8. Develop a comprehensive public information plan that explains why EMS personnel are being used in this capacity. This should be a joint effort, between the TEWG or fusion center and the EMS agency. While a public information plan may seem counterproductive to a fusion center’s goals, information about the collection program will become public. Charges of domestic spying and the associated negative public relations can be minimized if the collection program’s goals, legitimate rationale, and respect for privacy and medical confidentiality laws are disclosed in advance of the program.

Recommendation 3: Summary EMS Information Collection Protocol

Before beginning an EMS information collection program, every organization should develop a protocol to prescribe practices for information collection and the organization’s review and referral of that information. While presenting an EMS organization’s comprehensive information collecting and reporting protocol is beyond the scope of this article (it must incorporate a specific organization’s legal analysis and operational structures and processes), such a protocol should minimally consider the following elements:

Awareness
  • EMS personnel should be alert to incident-based indicators of terrorism on every call, including vehicle accidents and calls to residences, businesses, and public spaces.
  • EMS personnel should be alert to the behavior of those on scene, including family and friends of the patient.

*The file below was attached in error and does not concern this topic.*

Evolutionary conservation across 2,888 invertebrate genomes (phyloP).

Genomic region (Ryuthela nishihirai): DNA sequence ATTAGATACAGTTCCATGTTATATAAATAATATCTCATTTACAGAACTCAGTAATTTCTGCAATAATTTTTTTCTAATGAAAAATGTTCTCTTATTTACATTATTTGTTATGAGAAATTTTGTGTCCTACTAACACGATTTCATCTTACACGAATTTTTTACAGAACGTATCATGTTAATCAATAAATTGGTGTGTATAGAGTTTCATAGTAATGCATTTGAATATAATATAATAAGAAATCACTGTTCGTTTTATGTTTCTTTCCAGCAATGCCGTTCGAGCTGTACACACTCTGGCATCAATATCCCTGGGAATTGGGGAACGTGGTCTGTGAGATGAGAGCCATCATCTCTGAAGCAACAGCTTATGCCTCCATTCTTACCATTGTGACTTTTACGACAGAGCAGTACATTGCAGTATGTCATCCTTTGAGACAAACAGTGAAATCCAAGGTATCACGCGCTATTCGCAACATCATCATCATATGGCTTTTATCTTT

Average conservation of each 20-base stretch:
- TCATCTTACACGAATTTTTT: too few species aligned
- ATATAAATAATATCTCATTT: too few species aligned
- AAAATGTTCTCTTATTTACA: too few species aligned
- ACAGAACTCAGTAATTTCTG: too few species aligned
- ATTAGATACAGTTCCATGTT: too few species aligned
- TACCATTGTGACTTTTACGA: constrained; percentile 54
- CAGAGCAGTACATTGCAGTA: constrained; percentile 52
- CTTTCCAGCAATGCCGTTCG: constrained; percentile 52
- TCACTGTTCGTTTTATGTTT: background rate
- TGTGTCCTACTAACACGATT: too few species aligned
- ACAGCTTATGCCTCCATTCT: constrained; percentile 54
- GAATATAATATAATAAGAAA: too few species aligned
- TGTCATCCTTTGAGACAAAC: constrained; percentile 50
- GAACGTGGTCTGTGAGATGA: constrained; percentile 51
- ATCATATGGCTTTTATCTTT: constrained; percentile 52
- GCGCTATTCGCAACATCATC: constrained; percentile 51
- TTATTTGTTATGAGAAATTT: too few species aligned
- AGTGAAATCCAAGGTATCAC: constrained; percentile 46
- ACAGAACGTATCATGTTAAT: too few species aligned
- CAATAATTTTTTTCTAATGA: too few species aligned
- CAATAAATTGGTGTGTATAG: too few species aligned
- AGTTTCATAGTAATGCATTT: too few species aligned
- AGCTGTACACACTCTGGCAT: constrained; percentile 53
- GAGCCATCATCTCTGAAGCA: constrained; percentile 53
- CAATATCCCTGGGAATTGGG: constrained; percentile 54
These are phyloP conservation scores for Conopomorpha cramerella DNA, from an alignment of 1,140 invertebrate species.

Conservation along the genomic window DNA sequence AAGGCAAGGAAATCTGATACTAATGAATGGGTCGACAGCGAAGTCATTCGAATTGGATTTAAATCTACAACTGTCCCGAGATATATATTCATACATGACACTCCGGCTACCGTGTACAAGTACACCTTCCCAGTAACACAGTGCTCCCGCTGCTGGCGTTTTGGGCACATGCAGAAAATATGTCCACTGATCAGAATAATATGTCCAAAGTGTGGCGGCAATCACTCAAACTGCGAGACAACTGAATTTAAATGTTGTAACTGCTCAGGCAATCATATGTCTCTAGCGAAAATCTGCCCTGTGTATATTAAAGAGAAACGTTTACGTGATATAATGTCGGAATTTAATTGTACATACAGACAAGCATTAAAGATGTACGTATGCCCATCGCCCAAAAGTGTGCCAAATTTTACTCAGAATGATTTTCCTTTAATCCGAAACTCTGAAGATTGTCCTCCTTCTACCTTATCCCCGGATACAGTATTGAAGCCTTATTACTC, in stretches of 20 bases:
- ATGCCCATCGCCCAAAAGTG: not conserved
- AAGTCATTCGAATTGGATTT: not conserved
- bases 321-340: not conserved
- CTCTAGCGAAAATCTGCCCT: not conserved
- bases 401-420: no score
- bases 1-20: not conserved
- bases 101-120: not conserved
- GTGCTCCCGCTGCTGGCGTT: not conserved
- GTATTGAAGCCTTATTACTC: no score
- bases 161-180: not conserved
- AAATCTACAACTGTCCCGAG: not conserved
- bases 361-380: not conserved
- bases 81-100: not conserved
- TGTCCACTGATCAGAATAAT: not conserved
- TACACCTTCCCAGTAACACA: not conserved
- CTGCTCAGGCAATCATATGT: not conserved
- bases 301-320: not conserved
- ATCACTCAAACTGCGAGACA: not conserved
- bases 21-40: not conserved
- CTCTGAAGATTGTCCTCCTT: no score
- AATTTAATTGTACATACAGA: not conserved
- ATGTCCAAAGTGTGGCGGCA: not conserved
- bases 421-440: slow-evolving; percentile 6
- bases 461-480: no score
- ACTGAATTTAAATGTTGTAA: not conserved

Information Collection
  • EMS personnel should only collect and report scene- or incident-based indicators of terrorism.
  • EMS personnel should continue to report or not report indicators of non-terrorism related crime, as determined by agency or personal practice.
  • Confidential medical information should not be released or disclosed to law enforcement or TEWGs, unless compelled by mandatory reporting laws or legal order. (Confidential medical information includes the patient’s signs, symptoms, current and past medical history, and communication with the patient, whether in written, oral, or other form.)
Reporting
  • If indicators of terrorism are observed and responder safety is at risk, EMS personnel should call local law enforcement immediately or as soon as is safe.
  • If indicators of terrorism indicate an attack is imminent, EMS personnel should call local law enforcement or the local 24/7 FBI Joint Terrorism Task Force (JTTF) immediately or as soon as is safe.
  • Other indicators of terrorism should be routed through the EMS organization’s TLO to the TEWG, as per protocol, using the organization’s information reporting forms.
Confidentiality Verification and Process and Quality Improvement

At least quarterly, the TLO should examine the terrorism information reporting inputs, processes, and outputs to determine whether:

  • There was any breach in patient privacy;
  • Information was reviewed in a timely manner by the TLO and provided to the TEWG;
  • Areas for improvement or successes were identified by information collectors;
  • Any changes in the program are required.

Recommendation 4: Reform State Laws to Provide Consistent Mandatory Reporting Requirements for Medical Professionals

States should review their laws and mandated reporting requirements to assure consistency and, if possible, compatibility with HIPAA.  For example, California’s fragmented and incongruent compulsory reporting laws have disparate definitions of health care providers, resulting in a confusing arrangement of compulsory reporters for various injuries, diseases, and conditions. The variances in mandatory reporters contained within these laws are not rational. A paramedic employed by a local department of health has different reporting requirements than a paramedic employed by a fire department or private ambulance company. 57 A common definition of healthcare provider across these statutes and regulations would result in more uniform reporting and improved safety for the victims of crime and abuse.